A Michigan Christmas Story

Mitten State transplant Wade Rouse assumed his grandmother’s name to pen a holiday-themed novel.
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The cover of A Wish for Winter. // Photograph courtesy of Graydon House.

Looking for a literary stocking stuffer? You’re in luck. Michigan-based author Wade
Rouse — who writes fiction intended for women readers under his maternal grandmother’s name, Viola Shipman, as well as memoirs under his own name — has just released (as Shipman) his most recent Christmas-themed novel, A Wish for Winter.

Wish (published by HarperCollins) tells the story of Susan, a 40-year-old bookstore owner who lives in a tight-knit Michigan lakeside community. Having been raised by loving grandparents after her parents were killed in an accident, Susan is also heir to a unique family history, which causes the townspeople around her to believe she’s destined to meet and marry a man dressed as Santa.


“It’s the funniest novel I’ve written,” says Rouse, whose work has been translated into 20 languages. “It’s also the most diverse novel I’ve written, because it has this incredibly quirky cast of characters from all walks of life. But it also talks a lot about loss in our lives and how we’re too often unable to forgive ourselves and move on. … [That’s] inspired by my own life and having lost my brother when I was young. It’s about what grief and loss do to us.”

Though Wish is Rouse’s ninth Shipman novel, it’s only his second holiday-themed one (following last year’s The Secret of Snow).This fact might surprise you if you were to drive by the home Rouse shares with his husband outside of Saugatuck.

“We’re the Griswolds,” says Rouse, referencing the over-the-top family featured in National Lampoon’s Christmas Vacation. “We put up seven themed trees. We’re those people who put inflatables out, and neighbors are like, ‘Stop.’”

Yes, Rouse and spouse now flee to Palm Springs, California, for a couple of months after the holidays each year — they initially stayed in Michigan year-round when they moved from St. Louis in 2006 — but Rouse nonetheless loves enjoying a white Christmas in Michigan.

“I have to say that my first winters here, despite the darkness, I loved,” Rouse says. “I loved all of the goofy things I got to do that I’d never done as a kid, like build snowmen and make snow angels and snow forts and all the stupid things that you love as a kid and forget or don’t allow yourself to do as an adult. That reignited my joy for the holiday season.”

Another recent Rouse release with great gifting potential is Magic Season: A Son’s Story. This moving memoir centers around Rouse’s complicated relationship with his flinty, Ozarks-bred father, who desperately needed, in his last years, the help of his surviving son.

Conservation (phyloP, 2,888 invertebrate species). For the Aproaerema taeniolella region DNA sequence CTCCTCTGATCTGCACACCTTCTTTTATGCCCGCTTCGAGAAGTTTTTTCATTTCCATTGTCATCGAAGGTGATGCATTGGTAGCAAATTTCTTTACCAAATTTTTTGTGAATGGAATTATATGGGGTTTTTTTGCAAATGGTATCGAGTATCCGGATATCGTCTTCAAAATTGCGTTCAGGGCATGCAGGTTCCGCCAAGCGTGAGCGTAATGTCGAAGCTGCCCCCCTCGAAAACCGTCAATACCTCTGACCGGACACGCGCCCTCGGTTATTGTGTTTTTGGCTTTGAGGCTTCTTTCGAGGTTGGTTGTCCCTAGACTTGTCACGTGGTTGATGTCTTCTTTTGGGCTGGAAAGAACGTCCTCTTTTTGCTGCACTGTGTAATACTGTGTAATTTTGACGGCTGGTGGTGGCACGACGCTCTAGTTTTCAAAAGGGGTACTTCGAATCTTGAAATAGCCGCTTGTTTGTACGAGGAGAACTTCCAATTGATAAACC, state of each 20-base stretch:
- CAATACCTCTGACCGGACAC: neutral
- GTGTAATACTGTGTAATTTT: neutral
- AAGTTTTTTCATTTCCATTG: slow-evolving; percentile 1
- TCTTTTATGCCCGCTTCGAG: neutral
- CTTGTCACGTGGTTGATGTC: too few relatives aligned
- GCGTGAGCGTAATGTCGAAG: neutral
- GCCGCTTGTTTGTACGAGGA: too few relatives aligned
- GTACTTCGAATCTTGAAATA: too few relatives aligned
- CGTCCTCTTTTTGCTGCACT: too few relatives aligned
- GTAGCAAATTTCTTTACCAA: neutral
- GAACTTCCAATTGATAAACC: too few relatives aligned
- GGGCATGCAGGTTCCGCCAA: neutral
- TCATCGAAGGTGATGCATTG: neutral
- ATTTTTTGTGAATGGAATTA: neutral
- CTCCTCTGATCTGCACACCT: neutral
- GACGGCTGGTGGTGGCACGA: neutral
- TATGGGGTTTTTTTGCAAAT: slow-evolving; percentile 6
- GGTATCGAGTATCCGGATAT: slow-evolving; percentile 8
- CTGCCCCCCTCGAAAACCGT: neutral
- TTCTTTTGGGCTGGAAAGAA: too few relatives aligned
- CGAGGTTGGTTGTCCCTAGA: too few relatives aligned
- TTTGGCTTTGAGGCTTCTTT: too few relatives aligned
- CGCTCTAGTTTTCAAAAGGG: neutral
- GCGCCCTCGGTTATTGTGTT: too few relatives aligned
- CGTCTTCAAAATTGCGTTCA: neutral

But this came after Rouse’s father had said and done a number of hurtful things, such as secretly circumventing Rouse’s acceptance into Northwestern University’s graduate journalism program.

“There were years after that — and once I came out to my father — when I didn’t speak to him, and I thought that might be the end chapter,” Rouse says. “I always saw in my father a man who had no idea how to deal with me and swept everything under the rug. That’s how he was raised, and that’s what he knew.”

One of the only easy points of connection between the two men involved watching and rooting for the St. Louis Cardinals, and the last baseball game the pair watched together provides the memoir’s narrative scaffolding.

“I try to write books that seek to understand and not blame,” Rouse says. “I think sometimes writing helps us. It’s how I make sense of my life.”

Meanwhile, Rouse’s adopted home state consistently plays a starring role in his fiction.

“A few years ago, we went to Italy, and I was like, ‘Michigan is as gorgeous as the Amalfi Coast,’” Rouse says. “I mean, every town that I feature in my books is not only stunningly beautiful but also has this quirky kind of resort history that just makes for a perfect setting. And I’ve been heavily influenced by a lot of writers … who make the environments and settings in their books as much a character as the people. And that’s what I try to do with Michigan.”

This past year, there’s been talk of possible film adaptations of Rouse’s work (“We’re nudging very, very close to having something happen,” Rouse says). It might make you wonder what Rouse’s grandmother — a poor, hardworking seamstress who didn’t get the chance to finish high school — would think of seeing her name on so many books and, perhaps one day, on a big screen.

“Oh, that’ll make me cry,” Rouse says. “I’m sure she’d be embarrassed in one way. Her face would flush. … But I think she would be incredibly proud, especially because she used to push books into my hands. … And those are the same kinds of books that I write now.”


This story is from the December 2022 issue of Hour Detroit magazine. Read more in our digital edition.

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